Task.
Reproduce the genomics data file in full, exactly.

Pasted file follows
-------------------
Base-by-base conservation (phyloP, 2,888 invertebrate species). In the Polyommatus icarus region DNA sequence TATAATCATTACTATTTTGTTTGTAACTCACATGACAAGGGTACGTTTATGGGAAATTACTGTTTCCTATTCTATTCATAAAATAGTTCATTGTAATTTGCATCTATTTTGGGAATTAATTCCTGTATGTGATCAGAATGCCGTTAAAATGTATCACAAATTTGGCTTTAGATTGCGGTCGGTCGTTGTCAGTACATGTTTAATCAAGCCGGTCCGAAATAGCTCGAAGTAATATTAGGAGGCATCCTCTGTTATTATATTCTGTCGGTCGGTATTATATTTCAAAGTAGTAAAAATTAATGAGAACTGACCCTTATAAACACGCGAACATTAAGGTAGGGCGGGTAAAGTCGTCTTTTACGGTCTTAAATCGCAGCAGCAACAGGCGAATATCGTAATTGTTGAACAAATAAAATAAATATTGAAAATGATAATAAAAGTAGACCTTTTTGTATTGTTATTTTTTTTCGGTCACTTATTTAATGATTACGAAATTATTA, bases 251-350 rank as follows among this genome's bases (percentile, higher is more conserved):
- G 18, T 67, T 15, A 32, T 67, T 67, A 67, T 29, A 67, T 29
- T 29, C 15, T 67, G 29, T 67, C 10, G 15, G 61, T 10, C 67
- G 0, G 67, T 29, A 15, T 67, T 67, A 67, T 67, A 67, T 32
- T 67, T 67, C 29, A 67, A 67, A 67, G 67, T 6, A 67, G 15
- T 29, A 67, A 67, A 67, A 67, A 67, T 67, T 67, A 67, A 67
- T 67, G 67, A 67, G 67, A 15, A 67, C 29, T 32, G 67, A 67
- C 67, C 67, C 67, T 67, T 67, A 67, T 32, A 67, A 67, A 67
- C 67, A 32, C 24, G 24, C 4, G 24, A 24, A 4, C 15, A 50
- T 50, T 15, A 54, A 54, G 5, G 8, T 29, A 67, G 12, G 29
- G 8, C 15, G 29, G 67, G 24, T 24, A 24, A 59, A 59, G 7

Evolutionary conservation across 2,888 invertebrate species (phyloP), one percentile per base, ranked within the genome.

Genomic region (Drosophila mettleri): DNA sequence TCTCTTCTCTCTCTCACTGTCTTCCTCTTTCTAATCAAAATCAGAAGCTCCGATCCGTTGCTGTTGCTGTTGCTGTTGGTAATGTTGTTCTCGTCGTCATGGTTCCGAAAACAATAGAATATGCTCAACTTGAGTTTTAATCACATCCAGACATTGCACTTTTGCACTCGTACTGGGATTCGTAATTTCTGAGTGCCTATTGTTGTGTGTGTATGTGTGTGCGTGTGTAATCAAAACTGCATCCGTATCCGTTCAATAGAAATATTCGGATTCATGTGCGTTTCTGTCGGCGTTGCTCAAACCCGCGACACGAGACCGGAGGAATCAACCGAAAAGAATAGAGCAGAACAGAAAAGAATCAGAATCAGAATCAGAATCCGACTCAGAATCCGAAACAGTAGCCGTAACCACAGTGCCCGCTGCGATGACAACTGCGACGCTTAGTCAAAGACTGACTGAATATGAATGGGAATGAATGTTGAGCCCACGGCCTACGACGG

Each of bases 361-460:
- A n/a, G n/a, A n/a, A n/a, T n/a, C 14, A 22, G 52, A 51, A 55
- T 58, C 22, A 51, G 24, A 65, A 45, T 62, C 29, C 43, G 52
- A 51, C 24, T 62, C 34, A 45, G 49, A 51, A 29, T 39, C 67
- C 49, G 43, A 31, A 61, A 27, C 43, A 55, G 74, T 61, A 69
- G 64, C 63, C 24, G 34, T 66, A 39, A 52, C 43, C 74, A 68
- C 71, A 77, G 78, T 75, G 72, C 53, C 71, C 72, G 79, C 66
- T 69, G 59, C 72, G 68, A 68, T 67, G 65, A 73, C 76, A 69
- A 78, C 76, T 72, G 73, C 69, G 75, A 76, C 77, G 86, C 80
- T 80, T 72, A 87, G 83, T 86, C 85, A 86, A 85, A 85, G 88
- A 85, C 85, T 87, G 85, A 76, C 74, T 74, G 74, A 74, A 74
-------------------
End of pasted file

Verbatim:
Base-by-base conservation (phyloP, 2,888 invertebrate species). In the Polyommatus icarus region DNA sequence TATAATCATTACTATTTTGTTTGTAACTCACATGACAAGGGTACGTTTATGGGAAATTACTGTTTCCTATTCTATTCATAAAATAGTTCATTGTAATTTGCATCTATTTTGGGAATTAATTCCTGTATGTGATCAGAATGCCGTTAAAATGTATCACAAATTTGGCTTTAGATTGCGGTCGGTCGTTGTCAGTACATGTTTAATCAAGCCGGTCCGAAATAGCTCGAAGTAATATTAGGAGGCATCCTCTGTTATTATATTCTGTCGGTCGGTATTATATTTCAAAGTAGTAAAAATTAATGAGAACTGACCCTTATAAACACGCGAACATTAAGGTAGGGCGGGTAAAGTCGTCTTTTACGGTCTTAAATCGCAGCAGCAACAGGCGAATATCGTAATTGTTGAACAAATAAAATAAATATTGAAAATGATAATAAAAGTAGACCTTTTTGTATTGTTATTTTTTTTCGGTCACTTATTTAATGATTACGAAATTATTA, bases 251-350 rank as follows among this genome's bases (percentile, higher is more conserved):
- G 18, T 67, T 15, A 32, T 67, T 67, A 67, T 29, A 67, T 29
- T 29, C 15, T 67, G 29, T 67, C 10, G 15, G 61, T 10, C 67
- G 0, G 67, T 29, A 15, T 67, T 67, A 67, T 67, A 67, T 32
- T 67, T 67, C 29, A 67, A 67, A 67, G 67, T 6, A 67, G 15
- T 29, A 67, A 67, A 67, A 67, A 67, T 67, T 67, A 67, A 67
- T 67, G 67, A 67, G 67, A 15, A 67, C 29, T 32, G 67, A 67
- C 67, C 67, C 67, T 67, T 67, A 67, T 32, A 67, A 67, A 67
- C 67, A 32, C 24, G 24, C 4, G 24, A 24, A 4, C 15, A 50
- T 50, T 15, A 54, A 54, G 5, G 8, T 29, A 67, G 12, G 29
- G 8, C 15, G 29, G 67, G 24, T 24, A 24, A 59, A 59, G 7

Evolutionary conservation across 2,888 invertebrate species (phyloP), one percentile per base, ranked within the genome.

Genomic region (Drosophila mettleri): DNA sequence TCTCTTCTCTCTCTCACTGTCTTCCTCTTTCTAATCAAAATCAGAAGCTCCGATCCGTTGCTGTTGCTGTTGCTGTTGGTAATGTTGTTCTCGTCGTCATGGTTCCGAAAACAATAGAATATGCTCAACTTGAGTTTTAATCACATCCAGACATTGCACTTTTGCACTCGTACTGGGATTCGTAATTTCTGAGTGCCTATTGTTGTGTGTGTATGTGTGTGCGTGTGTAATCAAAACTGCATCCGTATCCGTTCAATAGAAATATTCGGATTCATGTGCGTTTCTGTCGGCGTTGCTCAAACCCGCGACACGAGACCGGAGGAATCAACCGAAAAGAATAGAGCAGAACAGAAAAGAATCAGAATCAGAATCAGAATCCGACTCAGAATCCGAAACAGTAGCCGTAACCACAGTGCCCGCTGCGATGACAACTGCGACGCTTAGTCAAAGACTGACTGAATATGAATGGGAATGAATGTTGAGCCCACGGCCTACGACGG

Each of bases 361-460:
- A n/a, G n/a, A n/a, A n/a, T n/a, C 14, A 22, G 52, A 51, A 55
- T 58, C 22, A 51, G 24, A 65, A 45, T 62, C 29, C 43, G 52
- A 51, C 24, T 62, C 34, A 45, G 49, A 51, A 29, T 39, C 67
- C 49, G 43, A 31, A 61, A 27, C 43, A 55, G 74, T 61, A 69
- G 64, C 63, C 24, G 34, T 66, A 39, A 52, C 43, C 74, A 68
- C 71, A 77, G 78, T 75, G 72, C 53, C 71, C 72, G 79, C 66
- T 69, G 59, C 72, G 68, A 68, T 67, G 65, A 73, C 76, A 69
- A 78, C 76, T 72, G 73, C 69, G 75, A 76, C 77, G 86, C 80
- T 80, T 72, A 87, G 83, T 86, C 85, A 86, A 85, A 85, G 88
- A 85, C 85, T 87, G 85, A 76, C 74, T 74, G 74, A 74, A 74